ninth symphony films - movie reviews

EXIT WOUNDS (2001)


DIRECTOR  -  andrzej bartkowiak

RATED  -  r

GENRE  -  action

LENGTH  -  101 minutes

RELEASED  -  14 march 2001

DISTRIBUTOR  -  warner bros.

OFFICIAL SITE  -  exit wounds

ESTIMATED BUDGET  -  $33,000,000
exit wounds - a shot from the film

BUY THE DVD:

buy the dvd from exit wounds at amazon.com

buy the dvd from exit wounds at amazon.com


SYNOPSIS:
a renegade detroit cop must get to the bottom of a heroin heist, where everybody looks like the bad guy.




MOVIE FACT:
the entire budget for this film was 25 million dollars. in his heyday, steven segal used to earn 15 million a performance.


MOVIE FOTOS:

picture from exit wounds

picture from exit wounds

picture from exit wounds



RATING:


two out of four possible stars

Steven Seagal has gone through a few ups and downs in his career, but just when it seems he'll never recover from his latest bad movie, he makes an entertaining action film that reminds his audiences that he was once a big time action star. Exit Wounds is one of his better efforts, thanks mostly to a workable formula and some good supporting performances. Seagal's character must traipse around the streets of Detroit to find out who's behind the theft of a large amount of heroin and finds many clues that point him in the direction of rapper-turned-actor DMX, who plays a typically shady character.

This film's biggest success is in keeping to the standard formula that made Seagal famous in the first place: entertaining action flicks. Lots of guns and violence, which Seagal's fans flock to en masse whenever he gets it right. The movie has a few twists and turns, like any good cop movie, and keeps the action factor present in nearly every scene. In fact, the action in this film supercedes any real conversations between the characters. What is said between Seagal and his costars is purely padding for the sequences when Seagal has to get out his gun. Unlike some of his more contemplative films, where many scenes show him engaging in some kind of meditative Asian acrobatics, Exit Wounds hits the ground running and never stops to reload.

But the bullets don't exactly last until the end of the film. It's like all the energy of the plot present in the first half hour or so ebbs somewhat for the next hour in favor of a few fight sequences. Now, this isn't an unusual occurrence for an action film, but when the plot does pick up again, it's almost too late. Like the film misses the boat in the middle somewhere and spends the rest of the time playing catch up. Whether this lack of real plot development should be considered a failing though, is probably subjective. This film was made as an action vehicle for a quite prolific man of action films and the material fits him like a well made suit.

This film also sports a big-name rapper in its supporting cast, an aspect, which has been made popular in the last half decade because of the many acting gigs turned in by the hip hop world's rich and famous. DMX, aka Earl Simmons, makes a clean transition from song to acting in Wounds and adds a strong performance to the film which keeps its failings in story at bay. DMX's ability in front of the camera is better than expected, given his short acting resume. His performances on the music stage no doubt prepared him for his move into film and with only a few films under his belt, he is able to command a strong presence opposite an action star known to take up much of the screen. DMX and Steven Seagal aren't opposites, per se, but they do compliment one another well here.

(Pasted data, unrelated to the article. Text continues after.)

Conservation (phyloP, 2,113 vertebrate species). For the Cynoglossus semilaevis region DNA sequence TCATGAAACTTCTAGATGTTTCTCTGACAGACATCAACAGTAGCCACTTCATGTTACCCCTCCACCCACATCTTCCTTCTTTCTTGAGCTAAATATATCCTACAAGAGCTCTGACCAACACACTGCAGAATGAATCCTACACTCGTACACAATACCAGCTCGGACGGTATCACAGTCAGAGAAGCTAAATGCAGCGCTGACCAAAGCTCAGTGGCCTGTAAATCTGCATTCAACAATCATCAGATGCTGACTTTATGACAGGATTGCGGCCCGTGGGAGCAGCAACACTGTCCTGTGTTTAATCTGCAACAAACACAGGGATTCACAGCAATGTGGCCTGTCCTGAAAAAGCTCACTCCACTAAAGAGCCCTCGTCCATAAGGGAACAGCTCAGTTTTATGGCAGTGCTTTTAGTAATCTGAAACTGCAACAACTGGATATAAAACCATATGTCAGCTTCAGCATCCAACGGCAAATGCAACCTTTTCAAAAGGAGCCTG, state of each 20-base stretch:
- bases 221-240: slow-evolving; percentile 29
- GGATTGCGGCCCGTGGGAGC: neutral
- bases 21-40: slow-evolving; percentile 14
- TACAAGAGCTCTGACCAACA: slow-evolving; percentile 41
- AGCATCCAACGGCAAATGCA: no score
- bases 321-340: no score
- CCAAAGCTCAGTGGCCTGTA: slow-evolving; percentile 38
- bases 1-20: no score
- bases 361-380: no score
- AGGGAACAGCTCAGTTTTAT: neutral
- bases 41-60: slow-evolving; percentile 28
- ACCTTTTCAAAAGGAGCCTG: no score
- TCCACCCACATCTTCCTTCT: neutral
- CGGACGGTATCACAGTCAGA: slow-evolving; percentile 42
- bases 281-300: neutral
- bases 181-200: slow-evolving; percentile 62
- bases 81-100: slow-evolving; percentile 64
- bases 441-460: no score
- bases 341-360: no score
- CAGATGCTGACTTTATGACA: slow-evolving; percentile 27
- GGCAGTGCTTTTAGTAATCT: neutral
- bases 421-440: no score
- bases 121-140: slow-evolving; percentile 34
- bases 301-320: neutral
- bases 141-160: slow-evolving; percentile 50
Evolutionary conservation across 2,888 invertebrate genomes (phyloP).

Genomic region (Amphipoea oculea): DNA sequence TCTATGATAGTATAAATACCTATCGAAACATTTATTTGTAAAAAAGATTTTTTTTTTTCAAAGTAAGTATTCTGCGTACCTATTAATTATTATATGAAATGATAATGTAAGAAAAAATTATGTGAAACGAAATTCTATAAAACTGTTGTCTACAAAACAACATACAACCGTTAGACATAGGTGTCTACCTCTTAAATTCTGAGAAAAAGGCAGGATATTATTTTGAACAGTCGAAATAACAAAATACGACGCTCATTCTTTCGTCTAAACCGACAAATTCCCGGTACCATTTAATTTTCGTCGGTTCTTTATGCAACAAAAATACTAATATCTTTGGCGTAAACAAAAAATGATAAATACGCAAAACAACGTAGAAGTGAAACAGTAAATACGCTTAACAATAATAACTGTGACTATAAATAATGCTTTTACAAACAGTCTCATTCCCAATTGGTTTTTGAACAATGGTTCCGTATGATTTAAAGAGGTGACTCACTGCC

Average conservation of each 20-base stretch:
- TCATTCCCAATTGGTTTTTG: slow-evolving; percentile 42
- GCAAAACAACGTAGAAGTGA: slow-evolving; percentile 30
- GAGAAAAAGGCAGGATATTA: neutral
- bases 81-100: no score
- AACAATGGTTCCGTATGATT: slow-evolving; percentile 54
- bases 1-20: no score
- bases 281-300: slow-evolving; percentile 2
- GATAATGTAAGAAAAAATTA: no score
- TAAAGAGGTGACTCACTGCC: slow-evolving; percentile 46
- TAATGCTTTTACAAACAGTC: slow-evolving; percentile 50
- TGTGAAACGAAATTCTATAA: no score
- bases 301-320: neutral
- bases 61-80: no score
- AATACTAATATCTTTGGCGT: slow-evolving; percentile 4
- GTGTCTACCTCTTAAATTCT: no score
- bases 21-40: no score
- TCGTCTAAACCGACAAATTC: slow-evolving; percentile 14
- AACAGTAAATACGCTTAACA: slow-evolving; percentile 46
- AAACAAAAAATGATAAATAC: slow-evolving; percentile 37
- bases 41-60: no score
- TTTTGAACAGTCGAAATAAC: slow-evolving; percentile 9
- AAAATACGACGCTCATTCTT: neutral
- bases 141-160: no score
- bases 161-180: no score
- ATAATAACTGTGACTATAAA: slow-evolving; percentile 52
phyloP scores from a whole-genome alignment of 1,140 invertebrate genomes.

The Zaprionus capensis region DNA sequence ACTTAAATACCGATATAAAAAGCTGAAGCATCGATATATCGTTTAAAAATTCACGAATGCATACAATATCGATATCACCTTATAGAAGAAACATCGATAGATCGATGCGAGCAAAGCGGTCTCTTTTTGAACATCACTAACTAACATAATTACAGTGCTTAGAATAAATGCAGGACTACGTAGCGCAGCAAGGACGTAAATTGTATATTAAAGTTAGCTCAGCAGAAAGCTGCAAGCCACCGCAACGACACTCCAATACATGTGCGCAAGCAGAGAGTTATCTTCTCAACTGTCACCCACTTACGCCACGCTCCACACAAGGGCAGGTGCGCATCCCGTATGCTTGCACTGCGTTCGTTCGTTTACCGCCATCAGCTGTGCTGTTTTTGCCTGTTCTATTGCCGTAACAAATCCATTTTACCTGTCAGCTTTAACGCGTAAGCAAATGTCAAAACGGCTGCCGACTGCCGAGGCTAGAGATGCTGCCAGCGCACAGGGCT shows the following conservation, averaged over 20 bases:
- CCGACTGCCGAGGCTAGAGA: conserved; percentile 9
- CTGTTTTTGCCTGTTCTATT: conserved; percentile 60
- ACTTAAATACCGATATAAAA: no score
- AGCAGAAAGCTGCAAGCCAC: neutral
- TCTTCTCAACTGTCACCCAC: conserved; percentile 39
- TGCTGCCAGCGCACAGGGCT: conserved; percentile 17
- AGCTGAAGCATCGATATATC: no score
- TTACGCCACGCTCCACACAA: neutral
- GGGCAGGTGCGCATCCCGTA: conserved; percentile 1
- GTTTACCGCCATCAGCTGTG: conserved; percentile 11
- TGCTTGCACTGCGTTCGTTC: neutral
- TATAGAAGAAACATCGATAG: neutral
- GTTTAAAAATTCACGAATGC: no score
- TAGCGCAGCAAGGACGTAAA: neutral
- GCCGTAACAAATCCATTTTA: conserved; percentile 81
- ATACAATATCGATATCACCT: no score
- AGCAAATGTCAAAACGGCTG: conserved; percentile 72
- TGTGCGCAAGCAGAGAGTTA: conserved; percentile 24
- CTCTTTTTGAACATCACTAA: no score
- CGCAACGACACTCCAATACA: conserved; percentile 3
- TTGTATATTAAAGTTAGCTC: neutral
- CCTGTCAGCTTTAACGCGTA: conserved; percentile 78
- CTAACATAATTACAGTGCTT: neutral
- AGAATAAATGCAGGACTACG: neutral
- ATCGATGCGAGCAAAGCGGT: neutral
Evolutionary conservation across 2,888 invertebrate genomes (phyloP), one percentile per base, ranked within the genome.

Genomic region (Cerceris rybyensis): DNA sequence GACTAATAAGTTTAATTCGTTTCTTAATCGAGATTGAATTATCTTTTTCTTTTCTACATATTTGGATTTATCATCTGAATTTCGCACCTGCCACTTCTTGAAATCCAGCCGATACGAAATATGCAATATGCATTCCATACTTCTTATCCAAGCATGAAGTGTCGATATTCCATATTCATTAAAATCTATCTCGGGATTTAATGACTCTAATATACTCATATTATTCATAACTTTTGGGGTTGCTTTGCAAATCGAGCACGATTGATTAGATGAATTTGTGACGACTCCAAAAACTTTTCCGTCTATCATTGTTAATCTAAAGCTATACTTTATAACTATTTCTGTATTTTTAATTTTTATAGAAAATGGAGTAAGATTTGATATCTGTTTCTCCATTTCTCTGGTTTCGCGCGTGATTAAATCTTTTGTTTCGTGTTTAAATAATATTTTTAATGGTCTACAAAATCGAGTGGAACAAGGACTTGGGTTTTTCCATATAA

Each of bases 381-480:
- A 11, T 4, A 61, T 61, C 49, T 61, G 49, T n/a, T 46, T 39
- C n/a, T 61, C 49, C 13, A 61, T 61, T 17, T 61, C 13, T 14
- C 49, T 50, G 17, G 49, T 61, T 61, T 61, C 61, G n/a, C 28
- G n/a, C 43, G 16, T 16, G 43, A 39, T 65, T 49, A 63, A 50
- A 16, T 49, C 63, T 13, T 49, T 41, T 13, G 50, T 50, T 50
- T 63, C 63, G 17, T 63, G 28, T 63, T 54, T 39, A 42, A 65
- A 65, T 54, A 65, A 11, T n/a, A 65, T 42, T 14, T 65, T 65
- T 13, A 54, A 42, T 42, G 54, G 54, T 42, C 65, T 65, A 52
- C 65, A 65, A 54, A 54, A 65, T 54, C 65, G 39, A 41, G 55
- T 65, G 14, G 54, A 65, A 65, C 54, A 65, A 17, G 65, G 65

Another co-starring actor in this film, who gave a good ancillary performance, was Anthony Anderson. His performance made the film more complete in its ability to take the viewers' minds off the lack of character development. Anderson's joking manner was a good substitute for actual brains. Anderson, who also starred in Romeo Must Die with DMX, added a much needed comedic element to Exit Wounds which kept the picture from becoming the depressing mess that too many action films fall into.

The moment a filmmaker decides to forget the fun in a movie, the film's value is decreased mightily. Real life is full of comedic moments and even in serious times, laughter is usually present. And the comedy is not forgotten in Exit Wounds. Anthony Anderson, who has seemingly made it his stock in trade to be the comedic sidekick, comes through with a strong performance, which bodes well for his future endeavors.

What keeps this film from becoming a success on all fronts is its failure to bring an intelligent script to the table. All the actors in this film prove time and time again that they are an interesting bunch of performers to watch on screen, and had the screenplay been something innovative, this film could have advanced the careers of all involved. Currently, Exit Wounds is a project which will attract and satisfy all of Steven Seagal's fans, but which probably won't widen his fan base.

DMX will undoubtedly bring in some viewers who are fans of his music, and will probably keep those fans for whatever his next project will be. This film falls into the familiar trap of having more action than brains, but that only decreases this film's value for potential new fans of the genre or the actors. Action fans and Seagal fans will be pleased with this effort, but those seeking a more intelligent picture will have to just leave their brains at the door and enjoy the martial arts.

Review by Kelsey Wyatt.


content 2000 - - ninth symphony films - photographs warner bros. 2001
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